How long must we wait?


#21

Shooting in the dark, like everyone here…


#22

speak for yourself. im waiting on studies, so are others


#23

What makes you think it’s curable? Given the vast and diverse symptoms, it’s possible this disease is more like autism. Some things are just not curable.


#24

Every action has an equal opposite reaction. I don’t believe this is a life sentence for us, just probably it will take some time until they find a cure.


#25

I am waiting for it too mate. The thing is… I am not really optimistic about it. Hope I am wrong this time around!


#26

What cure is gonna bring back my genital tissue, plus my dry, thin skin, plus my numb genitals, plus my emotions and memory, and my sleep? Plus a bunch of other symptoms. Too much going on to think in terms of a single cure.
And how many neurological conditions are curable? Almost none. If you’re lucky you can treat the symptoms. But that doesn’t even seem possible in the majority of these PSSD/PFS/PAS cases. Probably cause our receptors are dead.
I think Dr. Goldstein was right when he said he doesn’t necessarily think the Baylor study will find a cure. They will probably find what we already know. That an epigenetic change has taken place. These studies are just trying to establish it as a condition not find a cure. Which likely doesn’t exist anyway


#27

thank you for your optimistic words… i think you forgot crisp , the gen scissor


#28

Agreed yet here we all are. If you don’t have any hope why do you look at this site everyday like the rest of us?


#29

The Brain happens to be one of the most plastic organs we have. People recover from strokes and structural damage to the brain. True, neurodegenerative conditions are typically not curable only manageable, but the brain can rewire itself.


#30

lol no one claimed the baylor study is going to find a cure. hopefully it will provide 1-2 levels deeper than what we already know. and if not, then at least we have a legitimate study to use to get more awareness and bigger funding.

if we had more funding we’d probably find therepeutic options and a cure a lot sooner. that’s why im waiting for the baylor study. would you not want most if not all of your symptoms alleviated with an ongoing treatment until a cure comes out?


#31

I remember CRISPR and think it could help. Unfortunately it isn’t nearly perfected yet especially not for use in the brain. It’s about 20-30 years away and I’m sure I’ll be long dead by then.


#32

I look because I have nothing else going on. I’ve been so completely lobotomized that I have nothing much else to do but check these internet sites. Sometimes I even forget what I just read. But I more look at it to remember that there are others suffering the same. But I no longer look here for treatment or cures cause there doesn’t seem to be any.
As far as the brain being plastic I agree. But I think that depends on the extent of the damage. This is a lot of damage and I don’t see much real recovery with time happening. I think a lot of times neuroplasticity just allows people to live with the damage done. People with strokes and stuff can relearn things but they are never really the same. Not to mention it can take many years for even the most minor improvement. I think Goldstein was honest when he said I would never be the same.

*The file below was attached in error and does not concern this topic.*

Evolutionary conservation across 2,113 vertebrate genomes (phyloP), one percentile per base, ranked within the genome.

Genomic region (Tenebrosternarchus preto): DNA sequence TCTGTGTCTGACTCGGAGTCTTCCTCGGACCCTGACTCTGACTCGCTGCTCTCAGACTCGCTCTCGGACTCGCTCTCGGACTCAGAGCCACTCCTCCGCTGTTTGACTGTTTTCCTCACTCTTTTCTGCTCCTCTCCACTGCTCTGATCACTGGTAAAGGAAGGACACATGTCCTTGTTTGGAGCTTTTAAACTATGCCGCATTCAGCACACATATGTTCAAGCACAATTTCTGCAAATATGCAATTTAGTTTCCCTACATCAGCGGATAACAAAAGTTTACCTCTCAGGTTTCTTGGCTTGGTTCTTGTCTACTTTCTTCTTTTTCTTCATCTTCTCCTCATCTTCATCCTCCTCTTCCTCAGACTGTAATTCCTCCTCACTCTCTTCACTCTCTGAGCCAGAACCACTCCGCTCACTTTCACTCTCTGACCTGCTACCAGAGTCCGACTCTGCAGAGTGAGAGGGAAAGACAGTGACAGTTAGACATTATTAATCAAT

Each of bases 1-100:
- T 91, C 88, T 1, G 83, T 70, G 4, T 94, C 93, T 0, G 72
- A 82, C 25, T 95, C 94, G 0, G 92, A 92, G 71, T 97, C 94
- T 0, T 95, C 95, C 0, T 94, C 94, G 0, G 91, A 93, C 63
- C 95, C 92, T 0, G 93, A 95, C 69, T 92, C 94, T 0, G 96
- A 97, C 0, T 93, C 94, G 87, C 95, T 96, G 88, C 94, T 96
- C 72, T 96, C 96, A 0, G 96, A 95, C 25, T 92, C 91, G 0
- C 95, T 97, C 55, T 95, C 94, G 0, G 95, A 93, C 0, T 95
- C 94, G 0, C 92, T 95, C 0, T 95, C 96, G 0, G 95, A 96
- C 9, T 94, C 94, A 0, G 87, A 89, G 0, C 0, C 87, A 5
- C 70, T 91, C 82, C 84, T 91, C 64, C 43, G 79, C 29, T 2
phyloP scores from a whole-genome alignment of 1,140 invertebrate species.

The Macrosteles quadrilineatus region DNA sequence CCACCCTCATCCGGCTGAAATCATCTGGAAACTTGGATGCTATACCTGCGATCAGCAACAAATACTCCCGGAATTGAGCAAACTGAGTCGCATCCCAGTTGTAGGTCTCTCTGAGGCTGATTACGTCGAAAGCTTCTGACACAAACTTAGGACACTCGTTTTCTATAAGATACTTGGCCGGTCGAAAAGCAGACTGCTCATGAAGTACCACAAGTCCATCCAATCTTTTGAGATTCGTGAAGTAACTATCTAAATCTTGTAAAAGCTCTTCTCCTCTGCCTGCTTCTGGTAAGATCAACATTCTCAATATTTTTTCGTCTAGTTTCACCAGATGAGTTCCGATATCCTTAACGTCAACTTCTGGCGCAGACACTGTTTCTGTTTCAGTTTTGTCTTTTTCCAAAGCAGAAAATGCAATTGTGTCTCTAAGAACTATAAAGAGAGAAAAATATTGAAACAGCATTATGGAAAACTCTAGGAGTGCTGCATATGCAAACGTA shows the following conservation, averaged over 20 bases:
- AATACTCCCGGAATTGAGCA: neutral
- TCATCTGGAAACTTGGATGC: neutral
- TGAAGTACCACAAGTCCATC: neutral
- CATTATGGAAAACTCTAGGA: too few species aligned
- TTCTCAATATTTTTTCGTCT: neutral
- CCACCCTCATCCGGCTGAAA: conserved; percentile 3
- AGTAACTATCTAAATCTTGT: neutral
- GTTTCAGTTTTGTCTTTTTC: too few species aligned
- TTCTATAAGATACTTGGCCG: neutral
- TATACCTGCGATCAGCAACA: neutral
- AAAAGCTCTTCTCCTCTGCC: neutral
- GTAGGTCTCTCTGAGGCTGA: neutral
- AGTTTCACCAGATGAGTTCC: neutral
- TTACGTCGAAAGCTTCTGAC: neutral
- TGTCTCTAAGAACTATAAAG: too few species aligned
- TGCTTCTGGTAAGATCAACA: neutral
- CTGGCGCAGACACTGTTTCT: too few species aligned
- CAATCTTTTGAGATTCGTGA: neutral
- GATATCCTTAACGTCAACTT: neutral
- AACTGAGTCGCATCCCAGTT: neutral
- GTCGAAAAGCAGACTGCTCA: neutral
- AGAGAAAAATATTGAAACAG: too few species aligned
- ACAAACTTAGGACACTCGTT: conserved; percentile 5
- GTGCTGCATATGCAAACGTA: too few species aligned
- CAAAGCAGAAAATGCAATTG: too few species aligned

Also the problem may very well be that the receptors aren’t working which is a different and very complicated problem. Not to mention some of the physical damage does seems difficult if not impossible to fix.


#33

Absolutely and I’m lucky to be working with Dr. Goldstein to try and find a treatment. But I know he doesn’t hold the answers either. It’s a bit of a shot in the dark. But right now it is the only hope. And that’s the problem. It seems you either attempt some treatments that most likely won’t work and could make you worse or you learn to live with the damage. Not options to necessarily feel positive about.


#34

its funny how you guys like to be so doubtful about potential treatments

yet so blindly confident about saying “CRISPR will take 20 years”

stop projecting your fear on here dude


#35

Well what treatment should we be positive about? And saying gene therapy is far from being here is just reality.


#36

I could speculate that there seems to a correlation between androgen receptor cag lengths and side effects…It could be that certain individuals may have abnormal ranges in cag repeats determining sensitivity to androgen reduction and why they get obliterated upon return…


#37

ok. keep projecting


#38

That’s a bold statement for someone who isn’t in the field of neurology. He doesn’t even know what’s going on with you but he can tell you that? Seems pretty unprofessional if you ask me. “Hey I have no clue what’s wrong with you. Here are some drugs go try it, but I doubt you’ll ever be the same” doesn’t sound like his claim is backed by science. I wouldn’t lose all hope yet.


#39

Lowering expectations I guess? I dunno.


#40

i think this is 100% curable. i definitely was not born with it. it happened all in a matter of a day. one second i was fine. next i had symptoms that keep progressing in severity every time i raise circulating ligand. there’s a clear pattern.